Saturday, August 11, 2012

Righteous Indignation on My Facebook Timeline

My Facebook timeline has become a Dantesque circle of hell.  Thanks for the vigorous discussion, friends.

Don't worry.  I’m not going to delete anyone’s comments.  You’re all welcome to say what you need to say on my wall.  Sticks and stones may break my bones but Facebook fights make me think.  And thinking is good.  Even though sometimes it hurts.  So thank you.

I can understand why Michael is so upset with Richard’s question equating pedophilia with homosexuality.  I can also understand why Richard might think Michael is behaving immaturely by not answering his question.  But then, I can also understand why Michael might be sick and tired of people equating pedophilia (someone in power, an adult, coercing someone not in power, a child, to have sex with them) with homosexuality (two consenting adults engaging in a mutually gratifying sexual experience).  Grownups who like to have sex with kids, whether they are heterosexual or homosexual, are pedophiles.  Grownups who like to have sex with other grownups, whether they are heterosexual or homosexual, are um, what’s the opposite of a pedophile?  It’s Greek to me.  Perhaps enilikaphile? 

Also, swear words don’t bother me, so don’t sweat it.  I think it’s healthy to express emotions, even negative ones, and swearing is a really effective way to vent some steam when you’re really pissed off.  What are words anyway?  Abstract concepts with meanings we assign.  Definitions of words evolve over time and they mutate as they are used in different cultural settings.  So I don’t care if you swear on my Facebook page, as long as you really mean it.  I love words, all words.  They are one of the best ways humans have figured out to communicate with each other.  You can call each other all the names you want.  I don’t like to watch my friends sling insults at each other any more than I like to watch my friends throw punches at each other, but if that’s the way you want your voice to be heard, I can at least understand feeling fed up with silence. 

I don’t think insults are terribly effective, though.  I used to feel temporarily better when I’d call my dad an asshole during my teenage years when we were always fighting, but I think I’d feel better overall and for extended periods of time if I had figured out a way to calmly talk to him about how his calling me a stupid pinko commie made me feel unloved. 

But I never did figure out how to not fight back when someone is attacking me.  I wish I could follow Jesus’ advice to turn the other cheek since I’m a Christian and all, but I never said I was a very good Christian.  Maybe I’m just not good with rules. 

I know I’m not good with groups.  I’ve never been much of a joiner because when you join a club you’re stepping into a circle that excludes the non-members, and that just feels icky to me.  I really enjoyed the last twenty years of not calling myself a Christian even though when I’m feeling desperate I feel better when I talk to Jesus, pray, call it what you will.  And I dig His message of loving our enemies and His awesome audacity to call himself the Son of God in a time when most of his fellow humans didn’t see the divinity within them.  So, really, deep down, I feel like a Christian.  And now that I’m getting old and spunky, I feel like reclaiming the name.  I see other people who call themselves Christians not treating others in a loving way, and, I admit, it pisses me off.  And don’t preach to me about how anger is a sin.  Jesus himself seems pretty righteously indignant when he’s whipping the money lenders out of the temple.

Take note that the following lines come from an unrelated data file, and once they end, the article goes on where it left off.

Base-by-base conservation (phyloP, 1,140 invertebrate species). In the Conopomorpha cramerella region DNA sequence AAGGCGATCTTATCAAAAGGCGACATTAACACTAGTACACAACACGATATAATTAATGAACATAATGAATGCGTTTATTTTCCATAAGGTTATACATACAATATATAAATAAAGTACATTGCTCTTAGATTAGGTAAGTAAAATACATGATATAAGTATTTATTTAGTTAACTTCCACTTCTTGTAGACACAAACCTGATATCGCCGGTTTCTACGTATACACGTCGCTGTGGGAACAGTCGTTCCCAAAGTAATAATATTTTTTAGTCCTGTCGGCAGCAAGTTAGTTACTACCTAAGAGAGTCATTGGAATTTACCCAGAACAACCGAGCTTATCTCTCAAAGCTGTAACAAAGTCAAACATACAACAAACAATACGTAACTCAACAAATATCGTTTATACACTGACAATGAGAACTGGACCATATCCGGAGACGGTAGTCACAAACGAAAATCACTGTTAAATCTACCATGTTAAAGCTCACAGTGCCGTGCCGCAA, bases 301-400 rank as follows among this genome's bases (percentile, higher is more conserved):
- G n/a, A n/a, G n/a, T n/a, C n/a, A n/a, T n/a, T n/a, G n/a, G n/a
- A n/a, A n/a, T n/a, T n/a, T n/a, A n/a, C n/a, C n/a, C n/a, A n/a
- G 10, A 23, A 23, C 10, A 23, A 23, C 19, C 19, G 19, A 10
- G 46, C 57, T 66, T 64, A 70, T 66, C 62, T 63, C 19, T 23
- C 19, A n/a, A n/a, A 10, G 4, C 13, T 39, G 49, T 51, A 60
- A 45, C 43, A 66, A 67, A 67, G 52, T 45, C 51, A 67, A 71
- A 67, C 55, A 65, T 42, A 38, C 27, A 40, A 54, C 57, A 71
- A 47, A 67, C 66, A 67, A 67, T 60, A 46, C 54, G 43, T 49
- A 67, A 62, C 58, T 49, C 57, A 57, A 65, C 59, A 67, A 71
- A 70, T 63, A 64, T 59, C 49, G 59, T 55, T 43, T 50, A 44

So because I want to spread the love as I feel Jesus instructed me to do, I’ve decided that even though to call myself a Christian lumps me into a group with lots of people I’d prefer not to associate with (Fred Phelps, other people who spew hate and love power more than people), it’s the right thing to do.  If for no other reason than to be an example to others that not all Christians are homophobic hatemongers.   

And that’s the problem with lumping people into groups.  I am a Christian, just as many of you who are reading this are.  But what does that mean?  It means as many things as there are people who claim the label.  I think the word Christian means someone who tries to follow Jesus’s teachings of love.  But, you know, that’s just me.  Someone else might think the word Christian means someone who focuses on avoiding abhorrent sin.  Others will hold both views, intertwined.

Another group of which I’m a bad member is the LGBT (lesbian, gay, bi, trans) group.  Again, another group of people who are as different as they are similar.  I happen to call myself a lesbian, since Sappho, the woman we get the term “lesbian” from, was most likely married to a man and had female lovers.  I am also married to a man, and although I am as equally attracted to many women as I am to many men, I have no other lovers, because, again, that just feels icky to me.  So technically I’m a monogamous bisexual lesbian.  See?  Groups are fun, but they make life confusing.  I don’t like how groups turn our neighbors who are not members of the group into “others”.

The one group I know we’re all members of is this one: humans.  If you can read this, you are a human.  And I love you.  Even when you piss me off.  Well, I try.  I commit lots of acts of asshattery on my quest for living a life full of love.